The fact that their message and their focus isn't geared towards everyone is besides the point. Much like colour is colour, usability is usability.
Sorry for being harsh, this is just my opinion and isn't meant as a slam in any way :)
(no 'slam' taken.. differences of opinion are great).
Red is red, and always red. But usability - there;s not really a one-size fits all, is there? the AOL browser needs a different type of GUI from this page I'm looking at now, because you can assume different interests, knowledge, familiarity with web design issues. Because the audience is different, you can assume different usability requirements.
btw: we can continue off-list later if you like.. gotta go and cook my kids' dinner...
If you are looking to impart information, then usability and accessibility are important, absolutely.
Sometimes, I want to read the W3C specs, an essay or a news story. In those cases, I don't want to have to wade through incomprehensible navigation and wait for things to download.
Sometimes, I want to lose myself in a site and just marvel at the wonder of it. I want to push buttons and see what happens; I just want to play with a site.
Usability isn't an empirical issue, it can't be measured. Jakob is talking out of his **** there. Usability requirements are usually worked out from use cases: what does the visitor to the site want to do? If they want news, they have one set of usability requirements; if they want to play with Flash toys, they have another.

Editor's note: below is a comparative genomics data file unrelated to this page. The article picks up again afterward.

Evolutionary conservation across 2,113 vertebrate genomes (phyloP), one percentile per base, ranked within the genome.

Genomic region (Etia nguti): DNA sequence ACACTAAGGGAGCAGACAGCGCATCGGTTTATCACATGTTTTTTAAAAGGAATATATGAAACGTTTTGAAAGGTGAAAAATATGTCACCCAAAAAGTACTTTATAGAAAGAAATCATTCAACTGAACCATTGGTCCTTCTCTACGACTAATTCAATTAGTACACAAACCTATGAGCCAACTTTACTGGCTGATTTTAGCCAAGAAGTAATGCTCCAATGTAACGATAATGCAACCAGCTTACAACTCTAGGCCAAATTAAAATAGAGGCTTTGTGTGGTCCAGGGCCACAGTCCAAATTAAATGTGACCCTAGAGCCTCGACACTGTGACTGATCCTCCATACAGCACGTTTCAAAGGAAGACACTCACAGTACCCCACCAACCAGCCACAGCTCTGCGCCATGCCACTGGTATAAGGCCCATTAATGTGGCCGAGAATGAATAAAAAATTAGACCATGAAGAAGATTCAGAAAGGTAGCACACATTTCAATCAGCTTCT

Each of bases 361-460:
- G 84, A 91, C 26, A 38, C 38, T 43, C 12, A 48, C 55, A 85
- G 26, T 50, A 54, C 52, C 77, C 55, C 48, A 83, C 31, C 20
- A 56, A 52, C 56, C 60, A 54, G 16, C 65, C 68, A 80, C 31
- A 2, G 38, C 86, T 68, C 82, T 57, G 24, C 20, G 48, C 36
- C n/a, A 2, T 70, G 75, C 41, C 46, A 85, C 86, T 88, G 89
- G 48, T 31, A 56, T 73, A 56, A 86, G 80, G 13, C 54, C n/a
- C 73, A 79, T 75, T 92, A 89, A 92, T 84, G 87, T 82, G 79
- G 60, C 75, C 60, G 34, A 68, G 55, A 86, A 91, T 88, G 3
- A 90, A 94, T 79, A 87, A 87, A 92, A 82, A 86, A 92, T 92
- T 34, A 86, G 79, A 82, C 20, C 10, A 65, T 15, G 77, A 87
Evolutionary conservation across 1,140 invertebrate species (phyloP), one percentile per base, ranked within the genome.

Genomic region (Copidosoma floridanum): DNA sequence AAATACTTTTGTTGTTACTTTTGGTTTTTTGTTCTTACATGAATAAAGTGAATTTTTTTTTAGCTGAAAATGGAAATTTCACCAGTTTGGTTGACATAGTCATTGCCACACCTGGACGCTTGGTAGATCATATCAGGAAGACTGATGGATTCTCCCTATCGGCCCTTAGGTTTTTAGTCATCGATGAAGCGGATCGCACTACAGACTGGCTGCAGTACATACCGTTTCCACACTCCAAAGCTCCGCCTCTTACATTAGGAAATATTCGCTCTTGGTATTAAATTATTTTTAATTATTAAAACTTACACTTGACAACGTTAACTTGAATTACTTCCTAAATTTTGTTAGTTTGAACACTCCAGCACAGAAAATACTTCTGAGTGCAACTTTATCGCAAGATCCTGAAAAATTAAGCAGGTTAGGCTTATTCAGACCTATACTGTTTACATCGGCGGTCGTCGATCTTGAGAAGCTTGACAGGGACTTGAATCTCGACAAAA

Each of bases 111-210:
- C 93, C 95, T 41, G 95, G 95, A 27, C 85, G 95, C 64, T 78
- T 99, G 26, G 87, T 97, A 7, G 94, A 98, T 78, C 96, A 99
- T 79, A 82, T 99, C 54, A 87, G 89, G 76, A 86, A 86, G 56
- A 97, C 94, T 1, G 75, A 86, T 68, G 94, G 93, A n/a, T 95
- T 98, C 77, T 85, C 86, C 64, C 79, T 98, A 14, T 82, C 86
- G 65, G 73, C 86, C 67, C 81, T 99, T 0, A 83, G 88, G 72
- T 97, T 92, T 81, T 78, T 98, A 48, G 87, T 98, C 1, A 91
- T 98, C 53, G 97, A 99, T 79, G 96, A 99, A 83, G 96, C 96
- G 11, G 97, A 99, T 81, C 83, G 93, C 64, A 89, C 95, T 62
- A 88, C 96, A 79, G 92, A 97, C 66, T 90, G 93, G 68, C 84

Accessibility is another matter. I code to standards, I write standards compliant templates for friends, I an currently working on a site for a government agency which requires that the site comply with WAI-AA guidelines. Yet, I can't esacape the conclusion that accessibility should not be the overriding concern of everyone making a website. Your Flash developer/designer is setting out to make something that fulfills a certain need to make something interactive, playful and/or mystifying. Folks, SVG just isn't even close to being capable yet. So what if it's text based, how is a screen reader supposed to cope with:
There are certain people who just can't use certain things. I don't see people getting so up in arms about DVDs without closed captions or roller-coasters that don't allow people below a certain height to ride.
<linearGradient id="pencil" x1="0%" y1="0%" x2="100%" y2="22%"
<stop offset="0" style="stop-color:#ffe401;stop-opacity:1"/>
<stop offset="1" style="stop-color:#e0c858"/>
If you are creating something that is a visual experience, then you can't hope for it to be accessible to all, the same way a painter can't. Do you really think Joshua Davis, for example, wants to exclude people from seeing the things he makes? But he knows Flash. The problem (such as it is) lies with Macromedia.
I'm jumping rather late on this thread but I would say ONE of the things that makes a website usable is making it so most users instictivly know how to use it. This consists of making the navigation clear and obvious, making multiple methods of navigation and keeping the navigation in a constant place.
A lot of other things contrubute to making a usable site but that is one of the main ones in my opinion.
Easy to use
A Liquid site, so it will fit into all browsers.
Less client arrorgance.